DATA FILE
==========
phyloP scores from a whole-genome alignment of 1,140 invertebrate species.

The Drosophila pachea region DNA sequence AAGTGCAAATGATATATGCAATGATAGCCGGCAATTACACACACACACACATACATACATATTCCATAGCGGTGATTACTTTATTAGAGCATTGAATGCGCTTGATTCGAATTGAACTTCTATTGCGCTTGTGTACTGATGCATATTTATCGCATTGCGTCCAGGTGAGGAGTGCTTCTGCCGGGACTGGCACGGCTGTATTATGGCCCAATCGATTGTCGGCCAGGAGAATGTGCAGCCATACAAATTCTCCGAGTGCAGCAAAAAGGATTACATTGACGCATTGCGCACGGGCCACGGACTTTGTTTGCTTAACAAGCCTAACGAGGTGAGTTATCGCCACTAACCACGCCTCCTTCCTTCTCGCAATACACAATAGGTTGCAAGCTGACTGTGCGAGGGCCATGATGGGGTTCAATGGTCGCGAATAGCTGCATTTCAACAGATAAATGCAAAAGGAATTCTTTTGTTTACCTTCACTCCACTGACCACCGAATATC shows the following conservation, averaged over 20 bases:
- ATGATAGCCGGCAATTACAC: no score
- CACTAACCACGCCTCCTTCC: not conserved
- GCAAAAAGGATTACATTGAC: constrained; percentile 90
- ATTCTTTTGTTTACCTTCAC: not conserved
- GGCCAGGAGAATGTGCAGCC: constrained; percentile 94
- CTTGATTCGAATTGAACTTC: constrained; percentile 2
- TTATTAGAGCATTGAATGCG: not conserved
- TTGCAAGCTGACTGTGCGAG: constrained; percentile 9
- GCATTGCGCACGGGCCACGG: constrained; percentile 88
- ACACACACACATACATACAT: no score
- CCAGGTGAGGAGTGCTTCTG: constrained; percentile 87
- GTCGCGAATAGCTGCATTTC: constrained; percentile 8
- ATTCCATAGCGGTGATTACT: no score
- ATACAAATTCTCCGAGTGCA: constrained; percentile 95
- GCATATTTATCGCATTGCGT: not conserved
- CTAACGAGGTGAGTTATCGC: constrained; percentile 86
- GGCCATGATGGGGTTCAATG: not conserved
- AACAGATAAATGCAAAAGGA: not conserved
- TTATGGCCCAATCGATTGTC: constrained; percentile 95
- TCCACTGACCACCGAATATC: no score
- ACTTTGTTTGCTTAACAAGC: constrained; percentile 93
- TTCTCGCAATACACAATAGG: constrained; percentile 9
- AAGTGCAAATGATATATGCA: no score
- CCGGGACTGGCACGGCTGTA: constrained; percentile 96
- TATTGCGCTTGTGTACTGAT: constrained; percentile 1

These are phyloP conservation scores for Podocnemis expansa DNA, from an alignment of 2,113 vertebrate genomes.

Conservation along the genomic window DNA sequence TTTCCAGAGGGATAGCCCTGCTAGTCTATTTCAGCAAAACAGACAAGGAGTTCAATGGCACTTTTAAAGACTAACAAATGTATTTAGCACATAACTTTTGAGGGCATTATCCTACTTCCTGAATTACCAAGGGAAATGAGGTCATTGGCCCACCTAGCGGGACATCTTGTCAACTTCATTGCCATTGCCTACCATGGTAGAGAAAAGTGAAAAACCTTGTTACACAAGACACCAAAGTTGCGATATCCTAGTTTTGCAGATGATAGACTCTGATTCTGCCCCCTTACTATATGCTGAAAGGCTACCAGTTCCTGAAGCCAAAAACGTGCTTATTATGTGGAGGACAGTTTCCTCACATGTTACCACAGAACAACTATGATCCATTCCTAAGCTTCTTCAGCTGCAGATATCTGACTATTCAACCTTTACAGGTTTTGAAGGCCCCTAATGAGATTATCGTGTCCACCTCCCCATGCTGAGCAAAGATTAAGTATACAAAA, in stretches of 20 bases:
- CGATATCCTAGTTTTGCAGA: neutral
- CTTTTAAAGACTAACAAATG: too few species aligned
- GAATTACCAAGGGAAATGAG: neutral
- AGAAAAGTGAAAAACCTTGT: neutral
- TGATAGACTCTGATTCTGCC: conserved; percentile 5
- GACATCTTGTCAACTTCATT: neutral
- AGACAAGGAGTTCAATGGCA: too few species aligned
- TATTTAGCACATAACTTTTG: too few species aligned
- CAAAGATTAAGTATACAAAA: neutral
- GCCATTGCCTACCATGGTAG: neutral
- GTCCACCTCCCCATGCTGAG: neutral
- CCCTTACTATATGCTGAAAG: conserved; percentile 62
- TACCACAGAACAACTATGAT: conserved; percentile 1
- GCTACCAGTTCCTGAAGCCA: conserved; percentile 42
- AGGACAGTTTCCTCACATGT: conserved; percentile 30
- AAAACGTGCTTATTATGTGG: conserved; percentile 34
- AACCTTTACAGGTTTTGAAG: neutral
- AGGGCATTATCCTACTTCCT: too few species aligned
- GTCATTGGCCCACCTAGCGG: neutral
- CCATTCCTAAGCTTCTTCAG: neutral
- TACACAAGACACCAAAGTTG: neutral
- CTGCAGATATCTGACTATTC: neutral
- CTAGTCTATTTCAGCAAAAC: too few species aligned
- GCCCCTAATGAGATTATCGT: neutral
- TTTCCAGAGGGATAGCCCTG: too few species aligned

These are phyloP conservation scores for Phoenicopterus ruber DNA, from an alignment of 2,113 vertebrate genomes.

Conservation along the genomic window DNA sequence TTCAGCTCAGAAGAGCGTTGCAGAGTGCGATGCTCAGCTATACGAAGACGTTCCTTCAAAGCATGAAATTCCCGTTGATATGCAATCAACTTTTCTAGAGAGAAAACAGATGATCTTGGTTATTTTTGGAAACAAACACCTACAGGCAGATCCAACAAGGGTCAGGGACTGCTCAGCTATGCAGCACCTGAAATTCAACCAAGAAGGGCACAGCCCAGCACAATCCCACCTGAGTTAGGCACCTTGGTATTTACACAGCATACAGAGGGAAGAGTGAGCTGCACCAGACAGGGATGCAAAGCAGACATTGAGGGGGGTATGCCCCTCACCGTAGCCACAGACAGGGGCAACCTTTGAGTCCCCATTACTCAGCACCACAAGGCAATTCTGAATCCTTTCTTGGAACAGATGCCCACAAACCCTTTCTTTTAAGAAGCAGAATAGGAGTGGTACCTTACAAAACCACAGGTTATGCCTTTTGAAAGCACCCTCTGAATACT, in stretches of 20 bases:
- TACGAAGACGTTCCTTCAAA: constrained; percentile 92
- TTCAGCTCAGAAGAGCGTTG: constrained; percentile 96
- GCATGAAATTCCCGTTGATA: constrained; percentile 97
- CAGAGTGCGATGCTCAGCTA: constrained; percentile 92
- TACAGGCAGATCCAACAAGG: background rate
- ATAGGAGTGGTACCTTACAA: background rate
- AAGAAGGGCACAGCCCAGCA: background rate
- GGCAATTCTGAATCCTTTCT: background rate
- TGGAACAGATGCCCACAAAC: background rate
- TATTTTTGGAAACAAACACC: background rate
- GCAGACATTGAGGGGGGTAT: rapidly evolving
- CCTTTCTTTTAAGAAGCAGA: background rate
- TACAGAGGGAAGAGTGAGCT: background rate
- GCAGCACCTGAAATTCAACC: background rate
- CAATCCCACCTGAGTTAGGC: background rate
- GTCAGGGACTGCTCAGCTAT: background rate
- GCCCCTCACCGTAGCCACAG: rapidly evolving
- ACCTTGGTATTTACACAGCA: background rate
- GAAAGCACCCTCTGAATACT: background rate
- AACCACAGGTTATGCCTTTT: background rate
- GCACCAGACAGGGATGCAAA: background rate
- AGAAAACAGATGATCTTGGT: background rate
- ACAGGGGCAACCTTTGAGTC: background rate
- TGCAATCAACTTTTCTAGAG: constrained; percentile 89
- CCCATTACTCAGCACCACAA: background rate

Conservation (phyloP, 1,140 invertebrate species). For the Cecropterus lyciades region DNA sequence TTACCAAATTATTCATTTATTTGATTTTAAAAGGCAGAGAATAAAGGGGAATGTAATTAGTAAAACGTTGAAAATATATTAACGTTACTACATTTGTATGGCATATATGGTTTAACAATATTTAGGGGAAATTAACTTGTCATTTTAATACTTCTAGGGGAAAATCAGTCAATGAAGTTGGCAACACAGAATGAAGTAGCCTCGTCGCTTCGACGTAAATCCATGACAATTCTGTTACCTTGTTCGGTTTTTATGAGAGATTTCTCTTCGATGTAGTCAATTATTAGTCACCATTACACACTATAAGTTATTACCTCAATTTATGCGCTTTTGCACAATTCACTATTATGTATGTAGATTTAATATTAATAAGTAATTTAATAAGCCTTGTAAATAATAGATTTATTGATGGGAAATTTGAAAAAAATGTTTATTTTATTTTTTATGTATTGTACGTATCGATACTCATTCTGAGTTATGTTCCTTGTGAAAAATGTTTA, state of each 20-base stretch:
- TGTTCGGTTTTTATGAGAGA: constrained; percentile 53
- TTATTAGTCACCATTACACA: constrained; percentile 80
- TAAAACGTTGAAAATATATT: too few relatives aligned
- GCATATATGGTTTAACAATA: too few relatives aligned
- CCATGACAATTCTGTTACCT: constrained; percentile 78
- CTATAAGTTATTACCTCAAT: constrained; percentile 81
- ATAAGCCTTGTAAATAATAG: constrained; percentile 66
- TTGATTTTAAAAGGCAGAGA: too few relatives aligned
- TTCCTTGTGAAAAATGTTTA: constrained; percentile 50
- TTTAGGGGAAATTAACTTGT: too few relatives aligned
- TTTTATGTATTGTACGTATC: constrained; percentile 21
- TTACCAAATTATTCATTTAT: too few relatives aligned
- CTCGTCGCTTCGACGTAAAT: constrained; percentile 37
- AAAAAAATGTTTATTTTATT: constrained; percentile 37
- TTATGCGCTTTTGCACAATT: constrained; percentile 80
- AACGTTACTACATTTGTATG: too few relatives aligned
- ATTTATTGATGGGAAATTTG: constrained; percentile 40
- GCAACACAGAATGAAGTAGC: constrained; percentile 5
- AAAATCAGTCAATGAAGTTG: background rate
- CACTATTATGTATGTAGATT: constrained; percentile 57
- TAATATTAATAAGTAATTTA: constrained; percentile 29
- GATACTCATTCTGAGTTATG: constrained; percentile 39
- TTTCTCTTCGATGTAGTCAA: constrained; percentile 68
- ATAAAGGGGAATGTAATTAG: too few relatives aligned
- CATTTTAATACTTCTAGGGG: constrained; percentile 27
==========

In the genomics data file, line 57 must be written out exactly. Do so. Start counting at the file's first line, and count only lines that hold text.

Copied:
- TACGAAGACGTTCCTTCAAA: constrained; percentile 92